Hidden Away in Red Rock Wonder, Meet Bryce Canyon Utah


If you talk to people who have been to Utah, their eyes light up as they remember the first time they set sight on its glorious red rock that in some parts, just never seems to end. When I think of my own experience, I think of the musical Beauty and the Beast. The awe-inspiring stage set and costuming blows you away again and again; just when you think the performance couldn’t get any more colorful, any more energetic and any more theatrical, it wows you even more, just like every turn on a winding road does in southern Utah.

While I had been to Utah before and had even skied in its glorious snow, I had never been to Bryce Canyon National Park, Zion or some of its incredible monuments such as Cedar Breaks which I didn’t take in this past trip.

I can’t recall how many times on the trip when I felt, “Grand Canyon, eat your heart out, you don’t have anything on southern Utah.” It’s appeal and likely reason for its world wonder fame has to do with its sheer vastness and experience you have at the bottom of the canyon, yet Bryce Canyon and the drive along Burr Trail just outside Boulder Utah deserves to be on that “wonder” list.

Referred to as a geologic fairyland of rock spires, Bryce is an incredible maze of reds, yellows, oranges, pinks, creams, and muted blue purples, all eroded from soft limestone, the colors changing shades on the hour as the sun shifts.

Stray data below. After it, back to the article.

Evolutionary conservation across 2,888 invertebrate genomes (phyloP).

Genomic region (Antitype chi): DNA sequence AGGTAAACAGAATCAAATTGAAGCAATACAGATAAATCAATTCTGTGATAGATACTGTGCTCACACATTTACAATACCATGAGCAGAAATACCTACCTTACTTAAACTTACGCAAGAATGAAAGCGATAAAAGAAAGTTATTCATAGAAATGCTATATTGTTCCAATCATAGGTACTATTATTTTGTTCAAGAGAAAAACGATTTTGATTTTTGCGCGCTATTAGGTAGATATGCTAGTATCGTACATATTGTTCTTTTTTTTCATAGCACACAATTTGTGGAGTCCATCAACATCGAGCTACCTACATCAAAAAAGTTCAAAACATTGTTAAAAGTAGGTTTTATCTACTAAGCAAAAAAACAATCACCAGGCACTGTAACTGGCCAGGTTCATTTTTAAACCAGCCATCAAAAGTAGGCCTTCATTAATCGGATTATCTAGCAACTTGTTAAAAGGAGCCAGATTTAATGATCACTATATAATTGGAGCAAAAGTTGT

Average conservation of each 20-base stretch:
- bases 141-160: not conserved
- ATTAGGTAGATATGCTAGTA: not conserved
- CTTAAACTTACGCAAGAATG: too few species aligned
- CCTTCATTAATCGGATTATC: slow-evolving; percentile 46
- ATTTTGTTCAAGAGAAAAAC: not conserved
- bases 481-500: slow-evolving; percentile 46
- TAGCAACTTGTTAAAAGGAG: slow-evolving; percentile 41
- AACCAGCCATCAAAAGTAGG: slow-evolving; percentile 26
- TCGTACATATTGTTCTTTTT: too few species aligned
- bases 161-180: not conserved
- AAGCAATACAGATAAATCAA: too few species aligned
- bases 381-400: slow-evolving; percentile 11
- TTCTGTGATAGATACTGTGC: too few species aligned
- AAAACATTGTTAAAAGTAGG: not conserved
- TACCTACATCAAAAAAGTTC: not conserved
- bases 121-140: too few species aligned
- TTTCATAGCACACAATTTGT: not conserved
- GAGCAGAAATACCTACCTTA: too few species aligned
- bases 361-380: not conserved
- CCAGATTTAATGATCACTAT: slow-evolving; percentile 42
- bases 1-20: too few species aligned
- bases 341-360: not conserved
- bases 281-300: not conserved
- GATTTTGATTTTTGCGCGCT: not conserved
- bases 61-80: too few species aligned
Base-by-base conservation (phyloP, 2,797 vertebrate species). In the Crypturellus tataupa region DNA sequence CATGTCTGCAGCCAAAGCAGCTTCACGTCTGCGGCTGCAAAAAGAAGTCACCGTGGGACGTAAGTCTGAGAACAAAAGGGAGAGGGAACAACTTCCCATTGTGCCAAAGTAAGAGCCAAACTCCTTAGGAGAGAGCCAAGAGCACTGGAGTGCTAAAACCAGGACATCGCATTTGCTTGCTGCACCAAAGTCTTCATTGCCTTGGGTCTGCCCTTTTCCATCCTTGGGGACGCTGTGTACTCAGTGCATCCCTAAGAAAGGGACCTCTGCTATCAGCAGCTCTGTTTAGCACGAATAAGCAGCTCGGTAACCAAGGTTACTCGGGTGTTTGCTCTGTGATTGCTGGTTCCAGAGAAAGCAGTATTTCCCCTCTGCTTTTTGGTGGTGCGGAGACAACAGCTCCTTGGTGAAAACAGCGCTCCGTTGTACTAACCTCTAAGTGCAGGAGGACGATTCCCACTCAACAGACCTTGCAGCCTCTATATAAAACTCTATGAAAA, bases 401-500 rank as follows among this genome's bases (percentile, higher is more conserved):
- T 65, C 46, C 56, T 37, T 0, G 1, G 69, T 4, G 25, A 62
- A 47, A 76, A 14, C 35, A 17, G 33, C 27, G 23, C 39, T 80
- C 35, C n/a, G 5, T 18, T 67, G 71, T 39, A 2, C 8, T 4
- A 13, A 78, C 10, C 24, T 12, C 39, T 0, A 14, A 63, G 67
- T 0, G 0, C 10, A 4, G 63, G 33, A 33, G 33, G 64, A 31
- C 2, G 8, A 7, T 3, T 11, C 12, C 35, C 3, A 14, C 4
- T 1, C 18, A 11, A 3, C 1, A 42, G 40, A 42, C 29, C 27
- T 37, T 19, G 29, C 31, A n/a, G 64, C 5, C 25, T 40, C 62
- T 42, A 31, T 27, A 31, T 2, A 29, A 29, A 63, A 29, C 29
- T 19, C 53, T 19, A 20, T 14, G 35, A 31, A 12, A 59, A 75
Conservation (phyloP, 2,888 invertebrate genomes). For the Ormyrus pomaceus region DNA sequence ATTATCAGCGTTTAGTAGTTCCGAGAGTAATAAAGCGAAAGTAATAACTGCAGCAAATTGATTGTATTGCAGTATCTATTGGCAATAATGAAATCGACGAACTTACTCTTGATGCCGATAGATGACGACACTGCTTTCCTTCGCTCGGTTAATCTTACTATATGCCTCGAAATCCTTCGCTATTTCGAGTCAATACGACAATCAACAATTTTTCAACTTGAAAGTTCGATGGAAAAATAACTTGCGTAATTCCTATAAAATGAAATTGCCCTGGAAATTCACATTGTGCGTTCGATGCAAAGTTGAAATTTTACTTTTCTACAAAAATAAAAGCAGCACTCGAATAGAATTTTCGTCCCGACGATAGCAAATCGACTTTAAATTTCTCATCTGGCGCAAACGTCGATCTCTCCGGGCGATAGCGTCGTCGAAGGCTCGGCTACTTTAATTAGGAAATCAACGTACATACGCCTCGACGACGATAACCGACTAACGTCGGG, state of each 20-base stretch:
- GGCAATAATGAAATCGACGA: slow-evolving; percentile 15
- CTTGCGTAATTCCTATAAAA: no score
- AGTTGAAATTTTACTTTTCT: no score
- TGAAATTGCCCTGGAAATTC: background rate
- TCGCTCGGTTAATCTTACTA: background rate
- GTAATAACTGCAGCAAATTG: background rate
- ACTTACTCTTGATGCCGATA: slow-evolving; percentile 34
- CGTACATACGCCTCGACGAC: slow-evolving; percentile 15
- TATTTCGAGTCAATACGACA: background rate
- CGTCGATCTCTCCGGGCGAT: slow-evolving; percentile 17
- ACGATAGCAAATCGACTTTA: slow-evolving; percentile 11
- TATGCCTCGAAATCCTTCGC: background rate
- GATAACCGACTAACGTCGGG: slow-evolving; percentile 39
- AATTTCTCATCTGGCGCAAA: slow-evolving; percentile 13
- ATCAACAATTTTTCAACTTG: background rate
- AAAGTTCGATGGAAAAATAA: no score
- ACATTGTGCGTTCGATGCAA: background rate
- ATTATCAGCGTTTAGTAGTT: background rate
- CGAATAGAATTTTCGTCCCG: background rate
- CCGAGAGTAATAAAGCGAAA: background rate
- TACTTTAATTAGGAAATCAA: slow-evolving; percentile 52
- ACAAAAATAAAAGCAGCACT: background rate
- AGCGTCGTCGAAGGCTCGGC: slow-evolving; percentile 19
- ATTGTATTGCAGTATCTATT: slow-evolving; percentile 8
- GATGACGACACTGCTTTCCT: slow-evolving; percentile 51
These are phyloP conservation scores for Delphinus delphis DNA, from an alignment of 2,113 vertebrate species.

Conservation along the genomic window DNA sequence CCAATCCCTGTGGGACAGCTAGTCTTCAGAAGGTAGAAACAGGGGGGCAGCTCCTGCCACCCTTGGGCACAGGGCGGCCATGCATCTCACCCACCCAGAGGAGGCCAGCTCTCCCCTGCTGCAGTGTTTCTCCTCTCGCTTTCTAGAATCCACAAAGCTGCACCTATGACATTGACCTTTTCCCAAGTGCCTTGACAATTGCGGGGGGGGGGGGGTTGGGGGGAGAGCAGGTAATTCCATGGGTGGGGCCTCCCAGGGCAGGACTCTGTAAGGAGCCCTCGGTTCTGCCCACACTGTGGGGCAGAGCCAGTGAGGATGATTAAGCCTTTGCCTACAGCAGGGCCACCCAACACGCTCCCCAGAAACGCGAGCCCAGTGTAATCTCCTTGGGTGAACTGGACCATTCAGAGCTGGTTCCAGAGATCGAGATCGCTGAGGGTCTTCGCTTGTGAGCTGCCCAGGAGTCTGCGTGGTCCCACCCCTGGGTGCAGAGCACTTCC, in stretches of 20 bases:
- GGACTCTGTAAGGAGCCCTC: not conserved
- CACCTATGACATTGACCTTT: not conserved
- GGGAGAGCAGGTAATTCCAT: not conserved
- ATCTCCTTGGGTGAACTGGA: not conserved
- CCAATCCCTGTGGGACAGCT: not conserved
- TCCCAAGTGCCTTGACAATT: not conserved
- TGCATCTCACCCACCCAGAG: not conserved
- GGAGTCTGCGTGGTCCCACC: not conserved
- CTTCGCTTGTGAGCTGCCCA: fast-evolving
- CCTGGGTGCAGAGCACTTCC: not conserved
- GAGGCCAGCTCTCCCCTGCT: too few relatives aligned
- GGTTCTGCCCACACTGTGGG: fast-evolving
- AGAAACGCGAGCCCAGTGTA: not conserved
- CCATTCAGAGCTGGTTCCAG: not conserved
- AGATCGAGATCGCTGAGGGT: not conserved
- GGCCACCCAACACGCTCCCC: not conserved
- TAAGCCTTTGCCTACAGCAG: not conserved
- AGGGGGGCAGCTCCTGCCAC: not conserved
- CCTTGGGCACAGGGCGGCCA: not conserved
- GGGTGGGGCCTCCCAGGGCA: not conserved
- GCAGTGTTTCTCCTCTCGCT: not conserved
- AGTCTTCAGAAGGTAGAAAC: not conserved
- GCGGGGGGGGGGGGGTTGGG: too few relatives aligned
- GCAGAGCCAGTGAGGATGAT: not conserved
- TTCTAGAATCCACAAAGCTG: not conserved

What’s great about the canyon is that it is sectioned off as a national park, so its protected, meaning you can still find remote areas to take it all in without swarming tourists mingling about. Perhaps it was just the time of year (early May), but even though you could find people on each viewpoint and trail, the number was small enough to get into a “nature” zone, get away from human life and have moments with Bryce and Bryce alone.

There are massive amphitheaters cut into pink and yellow cliffs, with warm cream tones and blues mingling throughout the layers. Aside from the viewpoints, you can go down into the canyon itself which I highly recommend, because it is here where you get that sense you have in Africa, where you can imagine primitive ancestors living centuries and centuries ago, whether or not they did or not.

With nearly 36,000 acres of rock formations, forest and trails, there’s a lot of wonderment to keep you mesmorized whether you’re there for two days or two weeks.

The vegetation and the rock itself was what really drew me in. As I mentioned in my blog post Bryce Canyon: New Graphic Tripod Trial in the Bitter Cold, I really love close up time with the rock formation. It’s the textures and depth of the land that turns me on rather than the expansive aspect of a horizon. Perhaps it’s because I like getting my hands dirty; I like being “in” a situation creating from within rather than observing from the outside.

You can find Pinon  pine, juniper, wild flowers, Gambel oak, Blue spruce, Limber pine, Bristolecone pine, Douglas fir, and Aspen pine among other plants which thrive in cool moist conditions. You can also discovered wildlife and birds such as the Utah prairie dog, gray fox, striped skunk, badgers, coyotes, black bears, marmots, golden mantled ground squirrels, beavers, red tailed hawks, mountain bluebirds, woodpeckers, owls, and ravens.